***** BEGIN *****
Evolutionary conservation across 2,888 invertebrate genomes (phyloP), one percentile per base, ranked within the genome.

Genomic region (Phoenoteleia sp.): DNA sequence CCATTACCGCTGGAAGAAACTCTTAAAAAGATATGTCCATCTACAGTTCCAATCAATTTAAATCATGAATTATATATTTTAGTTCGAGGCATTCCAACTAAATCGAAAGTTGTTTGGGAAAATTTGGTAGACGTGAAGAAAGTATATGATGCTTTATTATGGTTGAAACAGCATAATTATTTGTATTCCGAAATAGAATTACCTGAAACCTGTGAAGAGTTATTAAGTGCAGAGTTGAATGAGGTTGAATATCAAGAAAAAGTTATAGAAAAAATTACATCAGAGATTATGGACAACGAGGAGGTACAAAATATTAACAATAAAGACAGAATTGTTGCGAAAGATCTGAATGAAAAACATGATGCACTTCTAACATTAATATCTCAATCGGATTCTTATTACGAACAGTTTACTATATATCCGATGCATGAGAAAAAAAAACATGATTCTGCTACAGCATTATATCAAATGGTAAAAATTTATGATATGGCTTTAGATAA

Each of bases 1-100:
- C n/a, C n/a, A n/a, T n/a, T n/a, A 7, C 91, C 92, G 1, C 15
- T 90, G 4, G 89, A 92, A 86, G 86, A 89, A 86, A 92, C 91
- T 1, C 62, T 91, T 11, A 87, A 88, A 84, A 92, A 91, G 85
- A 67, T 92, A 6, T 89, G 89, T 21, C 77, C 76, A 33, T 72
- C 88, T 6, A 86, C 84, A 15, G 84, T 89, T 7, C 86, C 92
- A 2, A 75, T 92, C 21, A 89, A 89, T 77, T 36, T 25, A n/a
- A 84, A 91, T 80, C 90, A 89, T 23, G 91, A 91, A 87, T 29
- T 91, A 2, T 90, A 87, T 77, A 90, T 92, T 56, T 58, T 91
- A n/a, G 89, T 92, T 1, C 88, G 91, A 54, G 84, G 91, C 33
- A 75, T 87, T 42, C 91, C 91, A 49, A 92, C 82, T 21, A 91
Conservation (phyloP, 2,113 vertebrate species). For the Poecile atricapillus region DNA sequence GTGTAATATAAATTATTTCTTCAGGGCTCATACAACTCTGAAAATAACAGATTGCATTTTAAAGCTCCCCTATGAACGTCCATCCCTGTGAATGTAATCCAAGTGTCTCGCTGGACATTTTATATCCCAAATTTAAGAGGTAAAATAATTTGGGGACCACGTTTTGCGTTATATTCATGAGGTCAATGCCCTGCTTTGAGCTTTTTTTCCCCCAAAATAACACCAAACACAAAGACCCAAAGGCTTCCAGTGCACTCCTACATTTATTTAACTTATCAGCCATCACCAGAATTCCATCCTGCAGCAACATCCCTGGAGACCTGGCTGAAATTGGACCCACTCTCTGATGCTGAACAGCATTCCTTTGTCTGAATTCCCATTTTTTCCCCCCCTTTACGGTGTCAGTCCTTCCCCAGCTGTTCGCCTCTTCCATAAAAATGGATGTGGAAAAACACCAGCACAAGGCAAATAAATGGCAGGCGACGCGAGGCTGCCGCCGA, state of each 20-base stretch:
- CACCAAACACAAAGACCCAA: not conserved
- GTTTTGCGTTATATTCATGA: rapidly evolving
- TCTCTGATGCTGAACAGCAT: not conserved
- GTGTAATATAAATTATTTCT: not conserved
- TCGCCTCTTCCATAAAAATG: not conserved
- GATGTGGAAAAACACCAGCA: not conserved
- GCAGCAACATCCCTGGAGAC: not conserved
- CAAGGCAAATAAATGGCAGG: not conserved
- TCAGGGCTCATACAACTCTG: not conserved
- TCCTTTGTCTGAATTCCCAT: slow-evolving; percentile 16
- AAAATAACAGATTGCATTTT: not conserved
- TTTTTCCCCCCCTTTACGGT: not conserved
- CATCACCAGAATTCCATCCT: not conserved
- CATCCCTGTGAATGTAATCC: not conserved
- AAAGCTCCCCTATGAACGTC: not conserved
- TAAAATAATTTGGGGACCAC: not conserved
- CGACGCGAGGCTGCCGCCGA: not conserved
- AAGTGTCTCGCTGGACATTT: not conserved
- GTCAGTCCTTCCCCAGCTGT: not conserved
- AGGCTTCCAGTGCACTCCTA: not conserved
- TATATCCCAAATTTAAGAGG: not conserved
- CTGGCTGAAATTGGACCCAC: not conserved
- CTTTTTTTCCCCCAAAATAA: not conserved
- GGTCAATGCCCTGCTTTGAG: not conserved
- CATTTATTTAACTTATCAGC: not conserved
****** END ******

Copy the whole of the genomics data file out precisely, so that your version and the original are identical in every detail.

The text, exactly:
Evolutionary conservation across 2,888 invertebrate genomes (phyloP), one percentile per base, ranked within the genome.

Genomic region (Phoenoteleia sp.): DNA sequence CCATTACCGCTGGAAGAAACTCTTAAAAAGATATGTCCATCTACAGTTCCAATCAATTTAAATCATGAATTATATATTTTAGTTCGAGGCATTCCAACTAAATCGAAAGTTGTTTGGGAAAATTTGGTAGACGTGAAGAAAGTATATGATGCTTTATTATGGTTGAAACAGCATAATTATTTGTATTCCGAAATAGAATTACCTGAAACCTGTGAAGAGTTATTAAGTGCAGAGTTGAATGAGGTTGAATATCAAGAAAAAGTTATAGAAAAAATTACATCAGAGATTATGGACAACGAGGAGGTACAAAATATTAACAATAAAGACAGAATTGTTGCGAAAGATCTGAATGAAAAACATGATGCACTTCTAACATTAATATCTCAATCGGATTCTTATTACGAACAGTTTACTATATATCCGATGCATGAGAAAAAAAAACATGATTCTGCTACAGCATTATATCAAATGGTAAAAATTTATGATATGGCTTTAGATAA

Each of bases 1-100:
- C n/a, C n/a, A n/a, T n/a, T n/a, A 7, C 91, C 92, G 1, C 15
- T 90, G 4, G 89, A 92, A 86, G 86, A 89, A 86, A 92, C 91
- T 1, C 62, T 91, T 11, A 87, A 88, A 84, A 92, A 91, G 85
- A 67, T 92, A 6, T 89, G 89, T 21, C 77, C 76, A 33, T 72
- C 88, T 6, A 86, C 84, A 15, G 84, T 89, T 7, C 86, C 92
- A 2, A 75, T 92, C 21, A 89, A 89, T 77, T 36, T 25, A n/a
- A 84, A 91, T 80, C 90, A 89, T 23, G 91, A 91, A 87, T 29
- T 91, A 2, T 90, A 87, T 77, A 90, T 92, T 56, T 58, T 91
- A n/a, G 89, T 92, T 1, C 88, G 91, A 54, G 84, G 91, C 33
- A 75, T 87, T 42, C 91, C 91, A 49, A 92, C 82, T 21, A 91
Conservation (phyloP, 2,113 vertebrate species). For the Poecile atricapillus region DNA sequence GTGTAATATAAATTATTTCTTCAGGGCTCATACAACTCTGAAAATAACAGATTGCATTTTAAAGCTCCCCTATGAACGTCCATCCCTGTGAATGTAATCCAAGTGTCTCGCTGGACATTTTATATCCCAAATTTAAGAGGTAAAATAATTTGGGGACCACGTTTTGCGTTATATTCATGAGGTCAATGCCCTGCTTTGAGCTTTTTTTCCCCCAAAATAACACCAAACACAAAGACCCAAAGGCTTCCAGTGCACTCCTACATTTATTTAACTTATCAGCCATCACCAGAATTCCATCCTGCAGCAACATCCCTGGAGACCTGGCTGAAATTGGACCCACTCTCTGATGCTGAACAGCATTCCTTTGTCTGAATTCCCATTTTTTCCCCCCCTTTACGGTGTCAGTCCTTCCCCAGCTGTTCGCCTCTTCCATAAAAATGGATGTGGAAAAACACCAGCACAAGGCAAATAAATGGCAGGCGACGCGAGGCTGCCGCCGA, state of each 20-base stretch:
- CACCAAACACAAAGACCCAA: not conserved
- GTTTTGCGTTATATTCATGA: rapidly evolving
- TCTCTGATGCTGAACAGCAT: not conserved
- GTGTAATATAAATTATTTCT: not conserved
- TCGCCTCTTCCATAAAAATG: not conserved
- GATGTGGAAAAACACCAGCA: not conserved
- GCAGCAACATCCCTGGAGAC: not conserved
- CAAGGCAAATAAATGGCAGG: not conserved
- TCAGGGCTCATACAACTCTG: not conserved
- TCCTTTGTCTGAATTCCCAT: slow-evolving; percentile 16
- AAAATAACAGATTGCATTTT: not conserved
- TTTTTCCCCCCCTTTACGGT: not conserved
- CATCACCAGAATTCCATCCT: not conserved
- CATCCCTGTGAATGTAATCC: not conserved
- AAAGCTCCCCTATGAACGTC: not conserved
- TAAAATAATTTGGGGACCAC: not conserved
- CGACGCGAGGCTGCCGCCGA: not conserved
- AAGTGTCTCGCTGGACATTT: not conserved
- GTCAGTCCTTCCCCAGCTGT: not conserved
- AGGCTTCCAGTGCACTCCTA: not conserved
- TATATCCCAAATTTAAGAGG: not conserved
- CTGGCTGAAATTGGACCCAC: not conserved
- CTTTTTTTCCCCCAAAATAA: not conserved
- GGTCAATGCCCTGCTTTGAG: not conserved
- CATTTATTTAACTTATCAGC: not conserved